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Expectations of Students: Discussion on International Law

Group Sessions and Class Discussions


It is expected that you will attend all group sessions. Most sessions are student led, in which the class begins with presentations by students, which will form the basis for group discussion of the various issues raised. Presentations will be allocated in advance. All students are expected to read around the topic prior to the class and be prepared to contribute to class discussions.


- How does Article 2 (4) improve upon the Covenant of the League of Nations and the Pact of Paris?
- To what extent does Article 2 (4) remain a norm of international law?
- Is a broad or restrictive interpretation of the scope of prohibition contained in Article 2 (4) appropriate?
- What is the principle of ‘non-intervention’ and how does it regulate intervention in civil wars?
- With reference to examples, explain the extent to which states have intervened in civil wars and the legality of such interventions.

1. Explain who enjoys a right of self-defence and again whom it can be exercised.
2. Assess the modern day relevance of the customary law criteria for the right of self-defence set out in the Caroline incident.
3. Does state practice support a right of anticipatory or pre-emptive self-defence?


- What constitutes an ‘armed attack’?
- What is the meaning of “necessity, immediacy, and proportionality” as requirements of actions taken in self-defence?
- Is there a right of self-defence against non-state actors?
- Does customary international law permit a right of anticipatory self-defence?
- To what extent is the UN Charter restriction on self-defence outdated in light of subsequent developments?
- What are the implications of the US National Security Strategy 2002 on the law of self-defence?
- How have states responded to actions that appear to be anticipatory or pre-emptive in nature?

Tsagourias, ‘The shifting laws on the use of force and the trivialization of the UN collective security system: the
need to reconstitute it’, Netherlands Yearbook of International Law, 2004, pp.55-87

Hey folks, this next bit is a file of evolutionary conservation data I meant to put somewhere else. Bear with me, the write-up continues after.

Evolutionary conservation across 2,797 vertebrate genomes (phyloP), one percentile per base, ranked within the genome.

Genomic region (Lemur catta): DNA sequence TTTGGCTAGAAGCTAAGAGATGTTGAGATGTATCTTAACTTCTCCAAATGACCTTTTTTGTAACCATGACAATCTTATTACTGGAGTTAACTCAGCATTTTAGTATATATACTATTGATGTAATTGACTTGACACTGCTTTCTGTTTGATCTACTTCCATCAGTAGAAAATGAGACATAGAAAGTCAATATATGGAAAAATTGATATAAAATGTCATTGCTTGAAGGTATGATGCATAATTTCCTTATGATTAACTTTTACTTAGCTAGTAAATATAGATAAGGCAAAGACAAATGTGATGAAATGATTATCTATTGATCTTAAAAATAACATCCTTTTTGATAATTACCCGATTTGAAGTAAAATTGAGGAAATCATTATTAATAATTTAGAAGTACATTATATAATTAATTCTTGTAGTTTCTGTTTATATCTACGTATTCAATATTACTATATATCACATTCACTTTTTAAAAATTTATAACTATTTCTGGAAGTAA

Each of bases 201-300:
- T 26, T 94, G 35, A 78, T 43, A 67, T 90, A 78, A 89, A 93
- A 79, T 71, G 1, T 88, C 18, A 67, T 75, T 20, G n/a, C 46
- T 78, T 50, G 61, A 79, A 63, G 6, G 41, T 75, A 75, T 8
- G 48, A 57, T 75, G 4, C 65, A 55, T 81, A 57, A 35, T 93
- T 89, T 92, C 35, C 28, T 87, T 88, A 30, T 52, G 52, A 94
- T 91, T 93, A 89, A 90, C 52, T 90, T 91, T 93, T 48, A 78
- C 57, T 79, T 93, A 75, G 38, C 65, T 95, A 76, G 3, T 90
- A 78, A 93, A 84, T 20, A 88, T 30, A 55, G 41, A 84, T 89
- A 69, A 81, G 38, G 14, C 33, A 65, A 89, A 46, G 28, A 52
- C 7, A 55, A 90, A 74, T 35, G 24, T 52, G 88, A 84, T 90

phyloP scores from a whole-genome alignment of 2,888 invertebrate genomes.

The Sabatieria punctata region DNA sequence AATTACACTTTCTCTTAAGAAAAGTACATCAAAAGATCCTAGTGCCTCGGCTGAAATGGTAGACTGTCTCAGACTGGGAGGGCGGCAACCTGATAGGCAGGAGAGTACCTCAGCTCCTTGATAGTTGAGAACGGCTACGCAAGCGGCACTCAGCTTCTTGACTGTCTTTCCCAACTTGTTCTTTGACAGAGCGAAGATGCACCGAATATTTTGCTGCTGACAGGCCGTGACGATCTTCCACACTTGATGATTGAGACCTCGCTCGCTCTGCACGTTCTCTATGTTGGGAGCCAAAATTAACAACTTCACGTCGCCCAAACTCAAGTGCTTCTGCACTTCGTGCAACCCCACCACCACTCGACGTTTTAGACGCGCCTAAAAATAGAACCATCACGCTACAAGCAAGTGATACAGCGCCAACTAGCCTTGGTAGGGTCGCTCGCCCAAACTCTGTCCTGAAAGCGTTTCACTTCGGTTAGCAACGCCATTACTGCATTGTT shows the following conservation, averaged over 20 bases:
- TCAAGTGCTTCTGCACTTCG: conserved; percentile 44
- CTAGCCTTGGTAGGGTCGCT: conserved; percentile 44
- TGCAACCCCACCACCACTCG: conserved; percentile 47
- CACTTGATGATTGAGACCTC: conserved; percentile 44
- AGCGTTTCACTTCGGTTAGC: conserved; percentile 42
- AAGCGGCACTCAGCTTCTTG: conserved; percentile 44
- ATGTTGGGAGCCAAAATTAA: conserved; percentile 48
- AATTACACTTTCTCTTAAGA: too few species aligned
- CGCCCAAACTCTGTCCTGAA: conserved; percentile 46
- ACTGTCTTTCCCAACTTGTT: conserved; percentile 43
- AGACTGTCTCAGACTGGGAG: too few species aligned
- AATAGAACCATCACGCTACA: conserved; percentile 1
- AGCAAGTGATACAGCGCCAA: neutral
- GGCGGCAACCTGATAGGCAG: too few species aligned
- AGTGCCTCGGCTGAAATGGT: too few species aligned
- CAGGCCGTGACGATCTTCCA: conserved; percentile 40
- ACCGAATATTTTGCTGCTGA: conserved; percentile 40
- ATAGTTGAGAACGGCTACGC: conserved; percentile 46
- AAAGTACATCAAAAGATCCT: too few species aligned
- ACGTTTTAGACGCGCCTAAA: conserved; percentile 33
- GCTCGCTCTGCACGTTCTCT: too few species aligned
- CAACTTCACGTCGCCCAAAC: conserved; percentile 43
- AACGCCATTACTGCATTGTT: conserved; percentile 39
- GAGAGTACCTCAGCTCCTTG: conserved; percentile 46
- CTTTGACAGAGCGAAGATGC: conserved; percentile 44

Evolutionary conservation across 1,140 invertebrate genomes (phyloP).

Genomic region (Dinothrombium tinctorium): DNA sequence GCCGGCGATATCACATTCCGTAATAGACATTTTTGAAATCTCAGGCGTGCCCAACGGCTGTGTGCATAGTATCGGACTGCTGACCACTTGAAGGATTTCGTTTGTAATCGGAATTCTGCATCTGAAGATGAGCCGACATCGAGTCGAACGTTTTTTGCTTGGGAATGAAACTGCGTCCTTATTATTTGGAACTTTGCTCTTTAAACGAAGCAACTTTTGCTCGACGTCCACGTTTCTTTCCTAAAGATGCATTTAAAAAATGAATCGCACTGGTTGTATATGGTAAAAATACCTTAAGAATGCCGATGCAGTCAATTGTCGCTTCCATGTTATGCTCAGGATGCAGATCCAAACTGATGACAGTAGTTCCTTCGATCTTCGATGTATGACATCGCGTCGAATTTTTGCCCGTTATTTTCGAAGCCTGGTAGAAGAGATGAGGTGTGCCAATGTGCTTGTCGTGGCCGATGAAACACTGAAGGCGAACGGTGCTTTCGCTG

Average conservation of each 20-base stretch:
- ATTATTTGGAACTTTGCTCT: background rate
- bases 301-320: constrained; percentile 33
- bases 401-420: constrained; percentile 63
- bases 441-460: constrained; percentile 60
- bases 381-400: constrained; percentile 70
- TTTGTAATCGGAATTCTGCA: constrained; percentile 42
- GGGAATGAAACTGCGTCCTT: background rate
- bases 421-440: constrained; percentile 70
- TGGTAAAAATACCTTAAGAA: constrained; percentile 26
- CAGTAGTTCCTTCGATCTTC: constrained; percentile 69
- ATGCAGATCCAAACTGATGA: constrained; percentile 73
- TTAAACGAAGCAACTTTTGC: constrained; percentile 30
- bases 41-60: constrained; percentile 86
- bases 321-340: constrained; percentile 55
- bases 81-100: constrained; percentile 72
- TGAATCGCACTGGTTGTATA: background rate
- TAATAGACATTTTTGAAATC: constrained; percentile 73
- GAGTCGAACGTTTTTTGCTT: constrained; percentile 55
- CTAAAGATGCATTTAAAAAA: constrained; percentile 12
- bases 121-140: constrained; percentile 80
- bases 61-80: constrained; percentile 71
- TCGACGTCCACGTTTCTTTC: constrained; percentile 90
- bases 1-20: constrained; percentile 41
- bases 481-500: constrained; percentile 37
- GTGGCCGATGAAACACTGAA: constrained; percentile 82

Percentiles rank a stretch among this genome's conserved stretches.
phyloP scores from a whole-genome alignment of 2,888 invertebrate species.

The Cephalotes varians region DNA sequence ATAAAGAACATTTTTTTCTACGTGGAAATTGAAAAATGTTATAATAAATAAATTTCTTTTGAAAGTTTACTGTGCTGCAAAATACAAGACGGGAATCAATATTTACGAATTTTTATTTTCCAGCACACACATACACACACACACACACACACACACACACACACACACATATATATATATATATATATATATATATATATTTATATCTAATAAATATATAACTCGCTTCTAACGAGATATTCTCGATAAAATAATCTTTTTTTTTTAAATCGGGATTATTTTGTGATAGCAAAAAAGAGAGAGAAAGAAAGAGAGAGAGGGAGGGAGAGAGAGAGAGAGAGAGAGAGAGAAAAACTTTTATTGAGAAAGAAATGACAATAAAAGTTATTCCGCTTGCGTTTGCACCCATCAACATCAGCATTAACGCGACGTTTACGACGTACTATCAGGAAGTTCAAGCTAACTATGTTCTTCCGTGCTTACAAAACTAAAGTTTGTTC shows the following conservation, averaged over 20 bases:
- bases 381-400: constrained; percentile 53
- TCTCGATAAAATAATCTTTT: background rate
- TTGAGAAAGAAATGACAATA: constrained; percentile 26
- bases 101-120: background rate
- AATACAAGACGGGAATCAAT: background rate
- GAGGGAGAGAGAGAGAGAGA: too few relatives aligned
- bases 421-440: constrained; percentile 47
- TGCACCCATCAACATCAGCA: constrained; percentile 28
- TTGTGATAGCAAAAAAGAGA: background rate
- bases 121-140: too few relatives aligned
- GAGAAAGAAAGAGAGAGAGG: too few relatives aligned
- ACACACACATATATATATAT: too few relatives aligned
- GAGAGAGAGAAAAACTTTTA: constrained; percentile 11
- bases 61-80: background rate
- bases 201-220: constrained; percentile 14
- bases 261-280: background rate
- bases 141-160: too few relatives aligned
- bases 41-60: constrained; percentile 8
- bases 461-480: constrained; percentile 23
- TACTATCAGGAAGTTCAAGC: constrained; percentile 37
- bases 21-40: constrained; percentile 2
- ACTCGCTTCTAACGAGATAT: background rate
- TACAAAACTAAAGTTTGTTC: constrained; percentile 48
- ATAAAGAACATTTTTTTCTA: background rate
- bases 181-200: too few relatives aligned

Wilson, ‘The legal, military and political consequences of the coalition of the willing approach to taking UN
military enforcement action’, Journal of Conflict & Security Law, 2007, v.12, n.2, pp.295-330


1. Assess the legal difficulties which the ‘authorisation model’ for UN military enforcement action has given rise to.

2. To what extent has ‘bypassing’ of the Security Council been a problem, with reference to situations such as the NATO bombing of the FRY in response to events in Kosovo, and the 2003 invasion of Iraq?


1. What are the key features of the ‘authorisation model’ and how does it differ from the original Charter scheme for military enforcement action?
2. How successfully has the Security Council exerted control over military actions which it has authorised?
3. What factors have contributed to successful or unsuccessful military operations authorised by the Council?
4. Why do states sometimes bypass the Security Council? Is this a major problem?
5. To what extent is the possibility of a UN standing force a realistic proposition?


1. Does international law recognise a right of humanitarian intervention?
2. Should international law recognise a right of humanitarian intervention?
3. What is the Responsibility to Protect and what are its core tenets? Is it of any legal force?
4. Explain the relationship between the Responsibility to Protect and the doctrine of humanitarian intervention.


Liverpool John Moores University Page 14
- How would you define ‘humanitarian intervention’?
- How should ‘humanitarian intervention’ be distinguished from UN military enforcement action and self-defence?
- Is there much support in state practice for a right of humanitarian intervention (consider Bangladesh, Uganada, Cambodia, Kurdish Crisis, and Kosovo especially)?
- Is there a need for a right of humanitarian intervention?
- What criteria might govern a right of humanitarian intervention?
- What are the origins of the Responsibility to Protect?
- Does the Responsibility to Protect doctrine add anything to the international law of the use of force?
- How has the doctrine informed state practice in relation to the use of force?

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